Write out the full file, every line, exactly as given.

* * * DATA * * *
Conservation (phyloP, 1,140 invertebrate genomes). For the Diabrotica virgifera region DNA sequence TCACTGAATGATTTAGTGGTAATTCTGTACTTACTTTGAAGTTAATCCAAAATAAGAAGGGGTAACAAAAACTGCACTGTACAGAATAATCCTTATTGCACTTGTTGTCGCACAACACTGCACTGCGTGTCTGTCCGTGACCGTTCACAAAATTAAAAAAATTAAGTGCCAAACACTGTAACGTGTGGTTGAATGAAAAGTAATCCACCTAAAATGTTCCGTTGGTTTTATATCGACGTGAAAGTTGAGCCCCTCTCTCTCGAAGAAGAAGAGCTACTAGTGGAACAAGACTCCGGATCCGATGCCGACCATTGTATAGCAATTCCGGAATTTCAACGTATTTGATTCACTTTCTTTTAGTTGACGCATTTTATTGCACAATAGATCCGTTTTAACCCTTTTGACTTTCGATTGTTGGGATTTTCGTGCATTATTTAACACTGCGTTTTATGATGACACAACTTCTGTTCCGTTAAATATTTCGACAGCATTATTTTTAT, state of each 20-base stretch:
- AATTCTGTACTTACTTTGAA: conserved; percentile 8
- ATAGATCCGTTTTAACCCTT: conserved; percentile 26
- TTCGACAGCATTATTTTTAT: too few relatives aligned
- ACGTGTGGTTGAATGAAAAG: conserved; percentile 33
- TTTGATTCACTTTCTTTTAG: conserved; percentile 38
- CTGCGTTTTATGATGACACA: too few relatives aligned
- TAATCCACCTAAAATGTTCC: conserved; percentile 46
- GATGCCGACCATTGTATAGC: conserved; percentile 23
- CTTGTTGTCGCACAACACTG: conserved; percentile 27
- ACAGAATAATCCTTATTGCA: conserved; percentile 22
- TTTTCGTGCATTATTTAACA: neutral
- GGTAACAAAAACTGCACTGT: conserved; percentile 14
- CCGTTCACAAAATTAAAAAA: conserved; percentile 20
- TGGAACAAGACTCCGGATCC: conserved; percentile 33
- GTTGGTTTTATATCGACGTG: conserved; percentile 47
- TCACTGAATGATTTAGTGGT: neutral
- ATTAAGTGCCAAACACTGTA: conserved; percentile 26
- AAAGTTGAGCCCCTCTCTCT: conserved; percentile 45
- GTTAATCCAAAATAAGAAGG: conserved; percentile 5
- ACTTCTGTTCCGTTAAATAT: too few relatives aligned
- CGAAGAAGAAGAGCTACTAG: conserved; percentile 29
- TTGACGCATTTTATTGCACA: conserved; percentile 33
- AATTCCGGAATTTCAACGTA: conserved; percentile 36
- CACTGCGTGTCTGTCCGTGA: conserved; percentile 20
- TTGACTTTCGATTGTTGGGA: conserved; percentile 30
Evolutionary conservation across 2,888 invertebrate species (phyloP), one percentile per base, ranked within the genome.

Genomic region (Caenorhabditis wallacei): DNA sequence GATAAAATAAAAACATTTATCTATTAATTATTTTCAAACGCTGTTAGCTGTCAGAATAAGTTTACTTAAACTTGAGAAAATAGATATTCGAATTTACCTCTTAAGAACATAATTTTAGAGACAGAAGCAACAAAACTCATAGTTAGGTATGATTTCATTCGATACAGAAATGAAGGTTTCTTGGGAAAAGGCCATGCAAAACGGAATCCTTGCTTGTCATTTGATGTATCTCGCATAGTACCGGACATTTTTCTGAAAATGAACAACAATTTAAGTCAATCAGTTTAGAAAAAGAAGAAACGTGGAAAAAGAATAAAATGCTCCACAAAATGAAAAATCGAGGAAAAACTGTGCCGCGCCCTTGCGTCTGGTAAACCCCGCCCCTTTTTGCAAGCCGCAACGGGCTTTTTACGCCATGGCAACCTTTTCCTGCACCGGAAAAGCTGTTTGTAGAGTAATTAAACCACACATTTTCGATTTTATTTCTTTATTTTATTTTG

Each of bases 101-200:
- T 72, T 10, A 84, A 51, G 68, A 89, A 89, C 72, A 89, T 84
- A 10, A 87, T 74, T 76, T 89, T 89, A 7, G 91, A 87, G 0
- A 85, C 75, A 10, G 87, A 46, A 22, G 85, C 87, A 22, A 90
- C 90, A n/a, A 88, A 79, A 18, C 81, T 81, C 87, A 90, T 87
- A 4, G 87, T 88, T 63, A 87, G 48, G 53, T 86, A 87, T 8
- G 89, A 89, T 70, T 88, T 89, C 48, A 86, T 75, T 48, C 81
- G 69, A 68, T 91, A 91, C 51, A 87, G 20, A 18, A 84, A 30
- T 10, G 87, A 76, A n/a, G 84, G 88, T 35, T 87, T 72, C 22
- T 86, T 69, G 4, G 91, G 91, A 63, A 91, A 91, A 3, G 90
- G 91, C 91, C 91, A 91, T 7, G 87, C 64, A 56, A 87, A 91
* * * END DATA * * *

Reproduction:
Conservation (phyloP, 1,140 invertebrate genomes). For the Diabrotica virgifera region DNA sequence TCACTGAATGATTTAGTGGTAATTCTGTACTTACTTTGAAGTTAATCCAAAATAAGAAGGGGTAACAAAAACTGCACTGTACAGAATAATCCTTATTGCACTTGTTGTCGCACAACACTGCACTGCGTGTCTGTCCGTGACCGTTCACAAAATTAAAAAAATTAAGTGCCAAACACTGTAACGTGTGGTTGAATGAAAAGTAATCCACCTAAAATGTTCCGTTGGTTTTATATCGACGTGAAAGTTGAGCCCCTCTCTCTCGAAGAAGAAGAGCTACTAGTGGAACAAGACTCCGGATCCGATGCCGACCATTGTATAGCAATTCCGGAATTTCAACGTATTTGATTCACTTTCTTTTAGTTGACGCATTTTATTGCACAATAGATCCGTTTTAACCCTTTTGACTTTCGATTGTTGGGATTTTCGTGCATTATTTAACACTGCGTTTTATGATGACACAACTTCTGTTCCGTTAAATATTTCGACAGCATTATTTTTAT, state of each 20-base stretch:
- AATTCTGTACTTACTTTGAA: conserved; percentile 8
- ATAGATCCGTTTTAACCCTT: conserved; percentile 26
- TTCGACAGCATTATTTTTAT: too few relatives aligned
- ACGTGTGGTTGAATGAAAAG: conserved; percentile 33
- TTTGATTCACTTTCTTTTAG: conserved; percentile 38
- CTGCGTTTTATGATGACACA: too few relatives aligned
- TAATCCACCTAAAATGTTCC: conserved; percentile 46
- GATGCCGACCATTGTATAGC: conserved; percentile 23
- CTTGTTGTCGCACAACACTG: conserved; percentile 27
- ACAGAATAATCCTTATTGCA: conserved; percentile 22
- TTTTCGTGCATTATTTAACA: neutral
- GGTAACAAAAACTGCACTGT: conserved; percentile 14
- CCGTTCACAAAATTAAAAAA: conserved; percentile 20
- TGGAACAAGACTCCGGATCC: conserved; percentile 33
- GTTGGTTTTATATCGACGTG: conserved; percentile 47
- TCACTGAATGATTTAGTGGT: neutral
- ATTAAGTGCCAAACACTGTA: conserved; percentile 26
- AAAGTTGAGCCCCTCTCTCT: conserved; percentile 45
- GTTAATCCAAAATAAGAAGG: conserved; percentile 5
- ACTTCTGTTCCGTTAAATAT: too few relatives aligned
- CGAAGAAGAAGAGCTACTAG: conserved; percentile 29
- TTGACGCATTTTATTGCACA: conserved; percentile 33
- AATTCCGGAATTTCAACGTA: conserved; percentile 36
- CACTGCGTGTCTGTCCGTGA: conserved; percentile 20
- TTGACTTTCGATTGTTGGGA: conserved; percentile 30
Evolutionary conservation across 2,888 invertebrate species (phyloP), one percentile per base, ranked within the genome.

Genomic region (Caenorhabditis wallacei): DNA sequence GATAAAATAAAAACATTTATCTATTAATTATTTTCAAACGCTGTTAGCTGTCAGAATAAGTTTACTTAAACTTGAGAAAATAGATATTCGAATTTACCTCTTAAGAACATAATTTTAGAGACAGAAGCAACAAAACTCATAGTTAGGTATGATTTCATTCGATACAGAAATGAAGGTTTCTTGGGAAAAGGCCATGCAAAACGGAATCCTTGCTTGTCATTTGATGTATCTCGCATAGTACCGGACATTTTTCTGAAAATGAACAACAATTTAAGTCAATCAGTTTAGAAAAAGAAGAAACGTGGAAAAAGAATAAAATGCTCCACAAAATGAAAAATCGAGGAAAAACTGTGCCGCGCCCTTGCGTCTGGTAAACCCCGCCCCTTTTTGCAAGCCGCAACGGGCTTTTTACGCCATGGCAACCTTTTCCTGCACCGGAAAAGCTGTTTGTAGAGTAATTAAACCACACATTTTCGATTTTATTTCTTTATTTTATTTTG

Each of bases 101-200:
- T 72, T 10, A 84, A 51, G 68, A 89, A 89, C 72, A 89, T 84
- A 10, A 87, T 74, T 76, T 89, T 89, A 7, G 91, A 87, G 0
- A 85, C 75, A 10, G 87, A 46, A 22, G 85, C 87, A 22, A 90
- C 90, A n/a, A 88, A 79, A 18, C 81, T 81, C 87, A 90, T 87
- A 4, G 87, T 88, T 63, A 87, G 48, G 53, T 86, A 87, T 8
- G 89, A 89, T 70, T 88, T 89, C 48, A 86, T 75, T 48, C 81
- G 69, A 68, T 91, A 91, C 51, A 87, G 20, A 18, A 84, A 30
- T 10, G 87, A 76, A n/a, G 84, G 88, T 35, T 87, T 72, C 22
- T 86, T 69, G 4, G 91, G 91, A 63, A 91, A 91, A 3, G 90
- G 91, C 91, C 91, A 91, T 7, G 87, C 64, A 56, A 87, A 91